This has to change. BlueSpruce partner Manny Perez is leading our market research efforts, and we will nail down our strategy by yearend. Stay tuned for a webinar on December 19 about where we chose and why.
In November we backed out of a multifamily deal in Atlanta that we had already announced to our investor list. This was embarrassing because we seek always to move forward with conviction. Furthermore, that was actually the second time we jumped into a partnership opportunity that better due diligence would have stopped cold. (The previous one was an investor referral we facilitated in August.) I speak for all of us when I say:
That said, it turned into a great learning opportunity. After the Atlanta experience we put together a detailed partnership flow chart with multiple go/no-go decision points. I’ve enclosed a copy of that chart, and we welcome any questions or feedback you have about it.
While our events were a success overall, the planning process looked like a sausage factory: not something you would want to witness. This led to scheduling conflicts with other major events, difficulty finding venues and either too-expensive or not-enough marketing, not to mention unforced errors such as typos in programs and confusion about speaker order.The net result was high stress and low profits. We can and will reverse that into low stress and high profits in 2019.
Another area of improvement for us is asset management. And by “us” I really mean me because I handle all asset management.
After closing our first two deals in quick succession, we were the proverbial dog that caught the car. Up to that point the vast majority of our skills development had focused on finding, underwriting and closing deals. No one said it aloud, but I believe I unconsciously thought that our property managers would do most of the work with little need for oversight. But even though our properties performed reasonably well, it turns out that there are several areas where strong leadership is crucial.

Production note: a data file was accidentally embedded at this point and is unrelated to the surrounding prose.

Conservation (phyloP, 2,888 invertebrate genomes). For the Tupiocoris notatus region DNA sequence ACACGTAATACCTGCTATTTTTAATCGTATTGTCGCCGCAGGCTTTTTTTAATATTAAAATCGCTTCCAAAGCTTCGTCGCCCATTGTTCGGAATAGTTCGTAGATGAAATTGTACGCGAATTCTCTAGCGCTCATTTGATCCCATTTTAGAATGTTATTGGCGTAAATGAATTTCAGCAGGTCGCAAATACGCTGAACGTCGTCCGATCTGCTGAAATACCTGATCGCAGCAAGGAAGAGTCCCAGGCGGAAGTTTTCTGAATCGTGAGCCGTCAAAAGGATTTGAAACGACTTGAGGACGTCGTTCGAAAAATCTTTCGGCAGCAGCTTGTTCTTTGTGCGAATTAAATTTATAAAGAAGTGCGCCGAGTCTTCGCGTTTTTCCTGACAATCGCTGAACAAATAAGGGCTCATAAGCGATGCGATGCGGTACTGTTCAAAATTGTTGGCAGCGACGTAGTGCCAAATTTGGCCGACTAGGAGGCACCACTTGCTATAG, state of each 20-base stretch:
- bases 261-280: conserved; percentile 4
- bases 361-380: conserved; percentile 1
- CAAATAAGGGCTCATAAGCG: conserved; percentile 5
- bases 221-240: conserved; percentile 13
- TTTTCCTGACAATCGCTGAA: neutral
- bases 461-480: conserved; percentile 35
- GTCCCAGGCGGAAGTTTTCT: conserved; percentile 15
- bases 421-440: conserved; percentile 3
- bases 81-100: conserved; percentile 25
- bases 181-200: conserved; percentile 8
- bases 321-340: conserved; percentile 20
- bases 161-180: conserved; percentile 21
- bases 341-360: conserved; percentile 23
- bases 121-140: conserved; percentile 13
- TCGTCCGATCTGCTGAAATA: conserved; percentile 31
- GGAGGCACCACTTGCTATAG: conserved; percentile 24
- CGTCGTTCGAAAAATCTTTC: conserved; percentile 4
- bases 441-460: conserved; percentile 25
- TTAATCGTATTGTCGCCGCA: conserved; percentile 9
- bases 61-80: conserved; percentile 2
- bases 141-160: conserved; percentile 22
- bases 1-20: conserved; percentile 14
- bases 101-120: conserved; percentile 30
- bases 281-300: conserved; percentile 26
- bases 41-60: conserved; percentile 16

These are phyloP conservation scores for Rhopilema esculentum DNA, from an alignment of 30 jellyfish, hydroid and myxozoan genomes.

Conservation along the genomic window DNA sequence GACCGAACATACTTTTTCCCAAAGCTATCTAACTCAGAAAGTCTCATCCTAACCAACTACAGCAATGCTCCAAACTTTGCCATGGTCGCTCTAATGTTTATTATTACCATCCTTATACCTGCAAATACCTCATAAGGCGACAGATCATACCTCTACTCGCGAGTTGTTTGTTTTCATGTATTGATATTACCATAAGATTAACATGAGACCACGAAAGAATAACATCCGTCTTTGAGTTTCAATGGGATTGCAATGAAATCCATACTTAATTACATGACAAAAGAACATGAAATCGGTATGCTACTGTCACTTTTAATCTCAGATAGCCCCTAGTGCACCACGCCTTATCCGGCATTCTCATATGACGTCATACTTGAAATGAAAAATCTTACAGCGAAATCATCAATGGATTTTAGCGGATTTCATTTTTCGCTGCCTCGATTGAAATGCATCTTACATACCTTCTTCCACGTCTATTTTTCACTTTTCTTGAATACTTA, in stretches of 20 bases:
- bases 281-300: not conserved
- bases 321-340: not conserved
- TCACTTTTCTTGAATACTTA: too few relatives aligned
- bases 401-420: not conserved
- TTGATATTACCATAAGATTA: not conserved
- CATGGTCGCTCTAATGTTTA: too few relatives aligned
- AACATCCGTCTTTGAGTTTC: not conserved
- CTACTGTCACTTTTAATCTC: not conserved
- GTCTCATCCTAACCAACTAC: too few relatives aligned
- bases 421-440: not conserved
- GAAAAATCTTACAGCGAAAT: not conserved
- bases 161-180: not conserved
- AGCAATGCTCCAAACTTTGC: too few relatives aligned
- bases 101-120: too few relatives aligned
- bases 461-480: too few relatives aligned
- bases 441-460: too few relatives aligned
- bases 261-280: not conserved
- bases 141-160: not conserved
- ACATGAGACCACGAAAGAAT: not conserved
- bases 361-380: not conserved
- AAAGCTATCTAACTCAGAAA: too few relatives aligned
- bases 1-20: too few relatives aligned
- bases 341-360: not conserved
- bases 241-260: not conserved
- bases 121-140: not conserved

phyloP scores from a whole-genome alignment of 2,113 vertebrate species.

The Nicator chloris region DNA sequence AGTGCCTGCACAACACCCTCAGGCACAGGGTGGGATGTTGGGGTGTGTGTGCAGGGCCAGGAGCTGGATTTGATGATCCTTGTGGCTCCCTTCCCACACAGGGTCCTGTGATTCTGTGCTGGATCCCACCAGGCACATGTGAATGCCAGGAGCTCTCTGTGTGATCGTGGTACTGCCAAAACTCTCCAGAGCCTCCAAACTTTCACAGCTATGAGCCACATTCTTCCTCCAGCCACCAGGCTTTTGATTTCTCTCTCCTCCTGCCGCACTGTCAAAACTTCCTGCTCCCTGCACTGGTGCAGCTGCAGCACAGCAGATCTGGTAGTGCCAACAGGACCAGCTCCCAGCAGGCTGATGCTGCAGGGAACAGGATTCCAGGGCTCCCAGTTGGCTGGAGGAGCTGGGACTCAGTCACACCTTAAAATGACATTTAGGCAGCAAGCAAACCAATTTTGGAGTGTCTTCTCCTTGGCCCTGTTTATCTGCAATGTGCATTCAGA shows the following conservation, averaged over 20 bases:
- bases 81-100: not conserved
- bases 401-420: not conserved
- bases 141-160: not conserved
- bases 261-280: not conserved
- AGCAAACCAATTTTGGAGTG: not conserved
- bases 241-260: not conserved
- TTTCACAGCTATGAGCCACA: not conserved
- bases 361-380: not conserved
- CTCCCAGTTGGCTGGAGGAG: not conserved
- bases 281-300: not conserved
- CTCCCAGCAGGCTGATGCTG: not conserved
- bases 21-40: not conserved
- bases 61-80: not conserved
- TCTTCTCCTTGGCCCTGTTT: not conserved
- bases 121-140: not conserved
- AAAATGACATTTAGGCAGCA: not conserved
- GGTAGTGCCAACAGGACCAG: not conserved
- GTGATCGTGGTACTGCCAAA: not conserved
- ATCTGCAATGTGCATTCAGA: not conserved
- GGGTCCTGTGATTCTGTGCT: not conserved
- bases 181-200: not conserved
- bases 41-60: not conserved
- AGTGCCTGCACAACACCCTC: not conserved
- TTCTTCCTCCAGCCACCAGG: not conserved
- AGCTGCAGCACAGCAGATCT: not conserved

Efficient communications in particular is a must-have, and if you’re not both doing it yourself and demanding it of your property managers, you are playing with fire. This was not a problem with our Branson community, where our manager Teresa does a terrific job keeping me in the loop.But it led to serious issues with our Bridgeport community, and after many miscommunications, lack of response and ongoing poor operational visibility, I made the decision to replace her. The new property manager has already taken the reins and has a clear understanding of our expectations.
“The power for creating a better future is contained in the present moment: You create a good future by creating a good present.”Eckhart Tolle
Reviewing the year for you has been a pleasure, and looking forward to 2019 has us all chomping at the bit. But before I close, I want to take a moment to express gratitude:
- To my partners Adam Adams and Manny Perez for trusting me with the role of CEO
- To our associates Robin Deibel, Brad Lowery and Chad Wittfeldt who have devoted countless hours to help build this company brick by brick
- To our Advisory Board, who lends us their decades of expertise in helping us make important strategic decisions
- To the dozens of partners and service providers who have helped us push deals over the finish line
- To the hundreds of investors and partners we’ve met at events around the country
- And most importantly, to the many investors like yourself who trust us with your hard-earned money.
For every opportunity we look at and every decision we make, we come back to two questions:
- Is this the best decision for our investors?
- How can we add so much value that they say not just “yes” but “Hell Yes!”
We look forward to helping you say Hell Yes! to 2019
With warm regards,
DJ has been a serial entrepreneur for over 20 years, founding multiple companies in the software and media industries. He began real estate investing in 2016 and loved it so much that in 2017 he decided to focus on it full time.